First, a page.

Digital marketers are – quite reasonably – laser-focused on the issue of ad viewability. “Native advertising” and branded content are being touted as solutions, but the truth is they are not the silver bullet. As it often goes, the road to digital redemption is not a straight line.
Consumers are ignoring ads like never before and banner blindness is plaguing the industry. Even if consumers were paying attention, many ads wouldn’t be “in view”: They’re served below the fold, or take longer to load than the time viewers typically spend on the page.
So how can you make sure your ads will be seen? Get ads into the content stream. It’s where you and every other consumer on earth spend the bulk of their time: watching, listening and reading content.
Companies like Vibrant Media create “in-content” brand-discovery solutions that get brand messages into those content streams, where consumers are actually paying attention. These placements are the polar opposite of the old static banner ads that sit quietly in the right rail of the page, just waiting to be ignored. For example, Vibrant has contextually relevant rich-media brand canvases that take all of your great content – such as the social media channels you spent so much sweat and treasure to populate – and bring it into the editorial well, where it’s ready to be discovered by consumers who are interested.
Now that you’re in the content, what are you going to deliver? There will always be a place for “traditional” digital advertising, whether it is a 15-second web video spot or even a banner ad with a simple call to action. However, we have seen that advertising performs best when it delivers genuine value to the consumer. Create ads that are relevant, fun and engaging. Want to do display? Then make it radically different, like this one from Ikea. Reel people in with ads that are contextually relevant, and really useful like these Jeep ads that run alongside news stories and highlight road conditions and weather info.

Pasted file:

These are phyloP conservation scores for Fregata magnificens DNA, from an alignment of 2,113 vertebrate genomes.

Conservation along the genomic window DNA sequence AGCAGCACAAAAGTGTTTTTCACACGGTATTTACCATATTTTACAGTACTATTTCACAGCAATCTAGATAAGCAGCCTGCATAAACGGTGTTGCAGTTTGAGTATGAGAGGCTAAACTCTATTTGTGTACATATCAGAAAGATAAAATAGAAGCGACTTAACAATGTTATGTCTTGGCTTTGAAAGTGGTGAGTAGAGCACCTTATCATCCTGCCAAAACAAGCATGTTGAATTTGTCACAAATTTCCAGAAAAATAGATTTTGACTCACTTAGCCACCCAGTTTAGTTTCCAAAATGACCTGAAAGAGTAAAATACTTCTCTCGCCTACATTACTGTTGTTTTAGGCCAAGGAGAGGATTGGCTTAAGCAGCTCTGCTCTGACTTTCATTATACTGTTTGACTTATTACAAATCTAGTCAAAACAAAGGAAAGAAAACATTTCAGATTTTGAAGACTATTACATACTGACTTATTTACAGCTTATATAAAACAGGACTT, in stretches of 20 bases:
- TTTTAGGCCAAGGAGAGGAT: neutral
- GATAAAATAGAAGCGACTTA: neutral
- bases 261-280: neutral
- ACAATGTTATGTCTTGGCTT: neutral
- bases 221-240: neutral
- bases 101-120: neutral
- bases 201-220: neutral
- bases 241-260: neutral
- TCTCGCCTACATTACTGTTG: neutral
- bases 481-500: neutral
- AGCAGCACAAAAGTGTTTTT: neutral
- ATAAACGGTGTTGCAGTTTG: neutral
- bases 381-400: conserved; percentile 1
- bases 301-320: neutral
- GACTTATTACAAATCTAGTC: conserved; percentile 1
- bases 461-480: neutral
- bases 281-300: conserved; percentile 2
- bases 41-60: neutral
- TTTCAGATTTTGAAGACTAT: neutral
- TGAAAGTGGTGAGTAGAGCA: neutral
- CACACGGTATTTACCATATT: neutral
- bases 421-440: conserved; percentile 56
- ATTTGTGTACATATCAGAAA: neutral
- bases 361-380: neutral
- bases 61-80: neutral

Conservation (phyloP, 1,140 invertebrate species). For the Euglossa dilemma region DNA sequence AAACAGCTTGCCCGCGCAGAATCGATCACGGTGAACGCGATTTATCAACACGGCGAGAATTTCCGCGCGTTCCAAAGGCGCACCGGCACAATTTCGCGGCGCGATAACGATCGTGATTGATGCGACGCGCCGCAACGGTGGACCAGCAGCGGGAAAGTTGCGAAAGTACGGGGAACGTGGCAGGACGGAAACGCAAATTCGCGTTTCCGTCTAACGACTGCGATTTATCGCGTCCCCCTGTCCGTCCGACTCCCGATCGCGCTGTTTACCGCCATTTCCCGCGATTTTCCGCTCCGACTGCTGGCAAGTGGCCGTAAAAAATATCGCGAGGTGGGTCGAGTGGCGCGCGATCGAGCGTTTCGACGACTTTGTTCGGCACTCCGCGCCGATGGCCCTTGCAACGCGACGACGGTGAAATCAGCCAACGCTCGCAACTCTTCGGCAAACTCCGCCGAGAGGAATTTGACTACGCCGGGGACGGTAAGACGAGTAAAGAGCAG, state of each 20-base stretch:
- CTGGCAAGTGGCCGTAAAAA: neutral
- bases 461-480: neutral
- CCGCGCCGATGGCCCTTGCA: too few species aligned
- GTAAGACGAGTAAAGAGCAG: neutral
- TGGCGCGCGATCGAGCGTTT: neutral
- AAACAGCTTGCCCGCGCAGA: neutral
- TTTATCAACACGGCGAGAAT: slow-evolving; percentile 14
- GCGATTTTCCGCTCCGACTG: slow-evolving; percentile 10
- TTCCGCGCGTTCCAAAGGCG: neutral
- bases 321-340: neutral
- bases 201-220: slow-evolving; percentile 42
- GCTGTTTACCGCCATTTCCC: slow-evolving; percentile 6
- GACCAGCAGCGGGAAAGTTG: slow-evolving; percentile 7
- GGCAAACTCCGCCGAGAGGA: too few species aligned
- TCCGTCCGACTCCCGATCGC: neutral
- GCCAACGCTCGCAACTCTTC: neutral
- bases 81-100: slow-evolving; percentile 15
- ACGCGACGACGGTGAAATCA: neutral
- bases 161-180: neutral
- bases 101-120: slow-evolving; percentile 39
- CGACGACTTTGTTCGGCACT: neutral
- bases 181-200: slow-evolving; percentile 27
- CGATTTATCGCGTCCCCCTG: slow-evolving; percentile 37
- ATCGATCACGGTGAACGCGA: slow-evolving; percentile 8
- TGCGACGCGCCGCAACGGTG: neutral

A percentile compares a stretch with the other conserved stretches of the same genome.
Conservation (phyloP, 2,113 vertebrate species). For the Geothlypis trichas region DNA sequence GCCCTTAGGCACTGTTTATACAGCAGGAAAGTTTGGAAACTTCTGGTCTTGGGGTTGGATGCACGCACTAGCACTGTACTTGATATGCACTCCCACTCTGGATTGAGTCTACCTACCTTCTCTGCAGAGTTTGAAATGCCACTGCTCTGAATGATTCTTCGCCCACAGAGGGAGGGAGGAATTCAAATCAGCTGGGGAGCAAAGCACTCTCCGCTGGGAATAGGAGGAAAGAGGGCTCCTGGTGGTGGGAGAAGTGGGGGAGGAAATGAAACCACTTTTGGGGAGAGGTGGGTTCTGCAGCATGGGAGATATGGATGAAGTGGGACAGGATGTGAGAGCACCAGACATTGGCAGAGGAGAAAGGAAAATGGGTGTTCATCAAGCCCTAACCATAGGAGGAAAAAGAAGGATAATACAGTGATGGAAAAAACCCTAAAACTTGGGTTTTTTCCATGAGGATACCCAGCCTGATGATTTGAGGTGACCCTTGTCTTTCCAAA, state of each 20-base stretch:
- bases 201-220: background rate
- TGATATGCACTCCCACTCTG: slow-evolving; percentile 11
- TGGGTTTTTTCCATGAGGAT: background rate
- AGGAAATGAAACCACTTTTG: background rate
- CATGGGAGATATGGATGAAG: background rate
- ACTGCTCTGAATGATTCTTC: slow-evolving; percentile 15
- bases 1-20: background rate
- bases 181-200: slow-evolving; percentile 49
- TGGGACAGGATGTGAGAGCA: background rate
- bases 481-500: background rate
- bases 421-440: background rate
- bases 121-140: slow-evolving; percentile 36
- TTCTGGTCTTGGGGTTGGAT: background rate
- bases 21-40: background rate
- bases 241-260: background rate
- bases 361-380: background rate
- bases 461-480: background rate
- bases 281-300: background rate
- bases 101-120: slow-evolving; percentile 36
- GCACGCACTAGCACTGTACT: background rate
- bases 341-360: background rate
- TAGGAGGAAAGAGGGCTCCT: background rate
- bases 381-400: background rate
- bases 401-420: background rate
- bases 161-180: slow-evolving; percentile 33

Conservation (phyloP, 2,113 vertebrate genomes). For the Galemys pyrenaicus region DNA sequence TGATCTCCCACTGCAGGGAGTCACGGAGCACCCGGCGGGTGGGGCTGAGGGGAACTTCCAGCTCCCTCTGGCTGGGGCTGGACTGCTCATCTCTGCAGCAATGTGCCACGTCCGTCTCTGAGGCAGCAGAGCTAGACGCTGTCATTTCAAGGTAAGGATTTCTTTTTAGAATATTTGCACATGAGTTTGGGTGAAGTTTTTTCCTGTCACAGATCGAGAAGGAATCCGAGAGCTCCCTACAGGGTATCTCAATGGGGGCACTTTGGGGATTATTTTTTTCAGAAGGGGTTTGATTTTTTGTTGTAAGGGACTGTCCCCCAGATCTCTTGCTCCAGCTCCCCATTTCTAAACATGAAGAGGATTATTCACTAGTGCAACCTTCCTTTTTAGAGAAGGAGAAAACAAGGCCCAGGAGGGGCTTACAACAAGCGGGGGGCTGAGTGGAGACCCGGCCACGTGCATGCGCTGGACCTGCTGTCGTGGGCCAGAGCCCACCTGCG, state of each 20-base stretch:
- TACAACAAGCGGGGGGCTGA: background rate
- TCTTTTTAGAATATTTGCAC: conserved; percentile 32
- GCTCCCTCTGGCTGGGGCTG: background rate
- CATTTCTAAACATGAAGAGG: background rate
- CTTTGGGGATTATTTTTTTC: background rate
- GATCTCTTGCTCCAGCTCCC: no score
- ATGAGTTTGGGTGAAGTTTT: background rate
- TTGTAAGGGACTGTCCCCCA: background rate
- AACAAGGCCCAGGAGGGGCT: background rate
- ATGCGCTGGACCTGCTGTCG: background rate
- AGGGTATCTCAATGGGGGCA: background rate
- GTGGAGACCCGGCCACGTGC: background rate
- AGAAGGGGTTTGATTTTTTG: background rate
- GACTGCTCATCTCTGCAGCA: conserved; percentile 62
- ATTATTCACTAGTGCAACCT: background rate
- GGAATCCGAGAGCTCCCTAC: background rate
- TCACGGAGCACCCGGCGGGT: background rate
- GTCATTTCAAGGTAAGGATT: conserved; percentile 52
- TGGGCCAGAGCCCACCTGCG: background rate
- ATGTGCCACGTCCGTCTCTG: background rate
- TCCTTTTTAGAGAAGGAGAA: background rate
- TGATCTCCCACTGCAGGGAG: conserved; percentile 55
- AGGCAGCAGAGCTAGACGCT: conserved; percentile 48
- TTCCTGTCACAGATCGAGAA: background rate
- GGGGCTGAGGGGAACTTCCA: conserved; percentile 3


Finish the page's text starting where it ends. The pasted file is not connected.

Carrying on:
Much of the buzz around native advertising focuses on branded content or sponsored content, such as what you see on sites like Buzzfeed and the Huffington Post. It is clear this will grow as an opportunity for publishers seeing their revenue squeezed both online and off.
However, not every brand is going to develop its own content shop with a healthy budget. We should hope to see “hundreds of content shops” blossom, whether they are small home-based operations in Brooklyn or big-time offshoots of ad agencies. We’ve already seen some PR firms get into the game.
Whatever its origin, content is the key (along with context, of course) to the hearts and minds of consumers. Ads need to be fun, value-adding, and “content-like,” and they need to be seen to be appreciated. You’ve engaged them, so now you better be engaging.